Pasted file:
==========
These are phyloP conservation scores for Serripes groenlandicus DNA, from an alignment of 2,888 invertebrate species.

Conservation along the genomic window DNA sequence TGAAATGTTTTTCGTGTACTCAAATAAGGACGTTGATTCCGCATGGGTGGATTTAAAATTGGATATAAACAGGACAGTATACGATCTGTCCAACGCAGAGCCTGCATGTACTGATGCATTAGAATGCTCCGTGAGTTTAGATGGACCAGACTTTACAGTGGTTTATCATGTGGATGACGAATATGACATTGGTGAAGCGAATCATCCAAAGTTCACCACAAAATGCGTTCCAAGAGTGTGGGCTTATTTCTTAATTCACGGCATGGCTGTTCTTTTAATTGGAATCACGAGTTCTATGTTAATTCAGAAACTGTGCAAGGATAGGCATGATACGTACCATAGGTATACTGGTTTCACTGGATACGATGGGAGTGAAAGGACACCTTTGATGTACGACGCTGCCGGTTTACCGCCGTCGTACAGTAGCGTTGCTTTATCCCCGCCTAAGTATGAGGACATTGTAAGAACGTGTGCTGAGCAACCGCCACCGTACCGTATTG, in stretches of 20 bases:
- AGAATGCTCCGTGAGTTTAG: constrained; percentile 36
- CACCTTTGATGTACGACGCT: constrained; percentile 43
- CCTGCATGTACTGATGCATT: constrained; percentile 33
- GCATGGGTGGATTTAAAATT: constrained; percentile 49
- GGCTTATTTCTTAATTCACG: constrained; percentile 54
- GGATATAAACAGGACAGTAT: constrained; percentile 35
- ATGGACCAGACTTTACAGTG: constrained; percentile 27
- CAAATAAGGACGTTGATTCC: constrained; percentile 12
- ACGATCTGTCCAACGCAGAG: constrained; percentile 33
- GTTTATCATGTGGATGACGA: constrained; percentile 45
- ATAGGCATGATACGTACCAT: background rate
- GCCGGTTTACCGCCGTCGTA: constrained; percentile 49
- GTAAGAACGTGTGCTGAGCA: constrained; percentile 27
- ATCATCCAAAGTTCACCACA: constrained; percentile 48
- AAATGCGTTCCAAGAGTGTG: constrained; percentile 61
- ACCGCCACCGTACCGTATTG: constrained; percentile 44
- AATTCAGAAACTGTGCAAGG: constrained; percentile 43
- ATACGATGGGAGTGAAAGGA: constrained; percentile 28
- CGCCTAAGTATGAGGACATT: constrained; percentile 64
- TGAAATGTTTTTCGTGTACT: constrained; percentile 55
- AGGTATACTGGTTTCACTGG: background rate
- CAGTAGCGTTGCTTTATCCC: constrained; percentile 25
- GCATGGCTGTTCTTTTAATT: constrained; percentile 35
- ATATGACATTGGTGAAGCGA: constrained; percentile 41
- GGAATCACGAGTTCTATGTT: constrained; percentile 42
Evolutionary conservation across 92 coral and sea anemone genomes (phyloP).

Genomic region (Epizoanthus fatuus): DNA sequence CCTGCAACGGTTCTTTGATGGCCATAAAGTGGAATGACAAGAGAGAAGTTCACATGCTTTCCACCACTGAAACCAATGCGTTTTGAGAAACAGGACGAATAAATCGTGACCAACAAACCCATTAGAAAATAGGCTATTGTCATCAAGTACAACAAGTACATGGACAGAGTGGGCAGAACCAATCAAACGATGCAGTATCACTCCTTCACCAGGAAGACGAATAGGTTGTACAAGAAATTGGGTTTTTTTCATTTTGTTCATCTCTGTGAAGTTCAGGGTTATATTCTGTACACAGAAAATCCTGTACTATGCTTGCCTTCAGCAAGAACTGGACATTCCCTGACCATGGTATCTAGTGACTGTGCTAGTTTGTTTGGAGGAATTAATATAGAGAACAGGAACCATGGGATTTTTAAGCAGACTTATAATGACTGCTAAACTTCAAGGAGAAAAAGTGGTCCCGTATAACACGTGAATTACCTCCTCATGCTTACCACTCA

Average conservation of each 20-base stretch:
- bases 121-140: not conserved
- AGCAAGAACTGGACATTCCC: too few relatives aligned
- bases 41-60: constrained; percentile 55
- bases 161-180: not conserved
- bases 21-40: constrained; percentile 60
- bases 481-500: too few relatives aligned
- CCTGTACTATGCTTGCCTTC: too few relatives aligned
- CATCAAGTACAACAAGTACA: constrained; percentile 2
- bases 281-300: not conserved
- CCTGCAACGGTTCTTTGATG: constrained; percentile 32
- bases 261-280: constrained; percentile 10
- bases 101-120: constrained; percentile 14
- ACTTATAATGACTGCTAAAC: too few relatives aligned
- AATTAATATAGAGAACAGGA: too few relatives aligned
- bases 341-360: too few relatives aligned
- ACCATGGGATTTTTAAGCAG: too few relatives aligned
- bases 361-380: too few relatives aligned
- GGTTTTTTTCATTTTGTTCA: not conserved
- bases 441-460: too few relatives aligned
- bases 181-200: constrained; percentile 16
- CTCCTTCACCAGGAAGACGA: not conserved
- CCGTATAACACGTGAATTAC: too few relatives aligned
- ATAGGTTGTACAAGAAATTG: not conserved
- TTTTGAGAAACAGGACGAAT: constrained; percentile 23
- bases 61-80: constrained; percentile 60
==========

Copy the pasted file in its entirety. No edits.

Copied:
These are phyloP conservation scores for Serripes groenlandicus DNA, from an alignment of 2,888 invertebrate species.

Conservation along the genomic window DNA sequence TGAAATGTTTTTCGTGTACTCAAATAAGGACGTTGATTCCGCATGGGTGGATTTAAAATTGGATATAAACAGGACAGTATACGATCTGTCCAACGCAGAGCCTGCATGTACTGATGCATTAGAATGCTCCGTGAGTTTAGATGGACCAGACTTTACAGTGGTTTATCATGTGGATGACGAATATGACATTGGTGAAGCGAATCATCCAAAGTTCACCACAAAATGCGTTCCAAGAGTGTGGGCTTATTTCTTAATTCACGGCATGGCTGTTCTTTTAATTGGAATCACGAGTTCTATGTTAATTCAGAAACTGTGCAAGGATAGGCATGATACGTACCATAGGTATACTGGTTTCACTGGATACGATGGGAGTGAAAGGACACCTTTGATGTACGACGCTGCCGGTTTACCGCCGTCGTACAGTAGCGTTGCTTTATCCCCGCCTAAGTATGAGGACATTGTAAGAACGTGTGCTGAGCAACCGCCACCGTACCGTATTG, in stretches of 20 bases:
- AGAATGCTCCGTGAGTTTAG: constrained; percentile 36
- CACCTTTGATGTACGACGCT: constrained; percentile 43
- CCTGCATGTACTGATGCATT: constrained; percentile 33
- GCATGGGTGGATTTAAAATT: constrained; percentile 49
- GGCTTATTTCTTAATTCACG: constrained; percentile 54
- GGATATAAACAGGACAGTAT: constrained; percentile 35
- ATGGACCAGACTTTACAGTG: constrained; percentile 27
- CAAATAAGGACGTTGATTCC: constrained; percentile 12
- ACGATCTGTCCAACGCAGAG: constrained; percentile 33
- GTTTATCATGTGGATGACGA: constrained; percentile 45
- ATAGGCATGATACGTACCAT: background rate
- GCCGGTTTACCGCCGTCGTA: constrained; percentile 49
- GTAAGAACGTGTGCTGAGCA: constrained; percentile 27
- ATCATCCAAAGTTCACCACA: constrained; percentile 48
- AAATGCGTTCCAAGAGTGTG: constrained; percentile 61
- ACCGCCACCGTACCGTATTG: constrained; percentile 44
- AATTCAGAAACTGTGCAAGG: constrained; percentile 43
- ATACGATGGGAGTGAAAGGA: constrained; percentile 28
- CGCCTAAGTATGAGGACATT: constrained; percentile 64
- TGAAATGTTTTTCGTGTACT: constrained; percentile 55
- AGGTATACTGGTTTCACTGG: background rate
- CAGTAGCGTTGCTTTATCCC: constrained; percentile 25
- GCATGGCTGTTCTTTTAATT: constrained; percentile 35
- ATATGACATTGGTGAAGCGA: constrained; percentile 41
- GGAATCACGAGTTCTATGTT: constrained; percentile 42
Evolutionary conservation across 92 coral and sea anemone genomes (phyloP).

Genomic region (Epizoanthus fatuus): DNA sequence CCTGCAACGGTTCTTTGATGGCCATAAAGTGGAATGACAAGAGAGAAGTTCACATGCTTTCCACCACTGAAACCAATGCGTTTTGAGAAACAGGACGAATAAATCGTGACCAACAAACCCATTAGAAAATAGGCTATTGTCATCAAGTACAACAAGTACATGGACAGAGTGGGCAGAACCAATCAAACGATGCAGTATCACTCCTTCACCAGGAAGACGAATAGGTTGTACAAGAAATTGGGTTTTTTTCATTTTGTTCATCTCTGTGAAGTTCAGGGTTATATTCTGTACACAGAAAATCCTGTACTATGCTTGCCTTCAGCAAGAACTGGACATTCCCTGACCATGGTATCTAGTGACTGTGCTAGTTTGTTTGGAGGAATTAATATAGAGAACAGGAACCATGGGATTTTTAAGCAGACTTATAATGACTGCTAAACTTCAAGGAGAAAAAGTGGTCCCGTATAACACGTGAATTACCTCCTCATGCTTACCACTCA

Average conservation of each 20-base stretch:
- bases 121-140: not conserved
- AGCAAGAACTGGACATTCCC: too few relatives aligned
- bases 41-60: constrained; percentile 55
- bases 161-180: not conserved
- bases 21-40: constrained; percentile 60
- bases 481-500: too few relatives aligned
- CCTGTACTATGCTTGCCTTC: too few relatives aligned
- CATCAAGTACAACAAGTACA: constrained; percentile 2
- bases 281-300: not conserved
- CCTGCAACGGTTCTTTGATG: constrained; percentile 32
- bases 261-280: constrained; percentile 10
- bases 101-120: constrained; percentile 14
- ACTTATAATGACTGCTAAAC: too few relatives aligned
- AATTAATATAGAGAACAGGA: too few relatives aligned
- bases 341-360: too few relatives aligned
- ACCATGGGATTTTTAAGCAG: too few relatives aligned
- bases 361-380: too few relatives aligned
- GGTTTTTTTCATTTTGTTCA: not conserved
- bases 441-460: too few relatives aligned
- bases 181-200: constrained; percentile 16
- CTCCTTCACCAGGAAGACGA: not conserved
- CCGTATAACACGTGAATTAC: too few relatives aligned
- ATAGGTTGTACAAGAAATTG: not conserved
- TTTTGAGAAACAGGACGAAT: constrained; percentile 23
- bases 61-80: constrained; percentile 60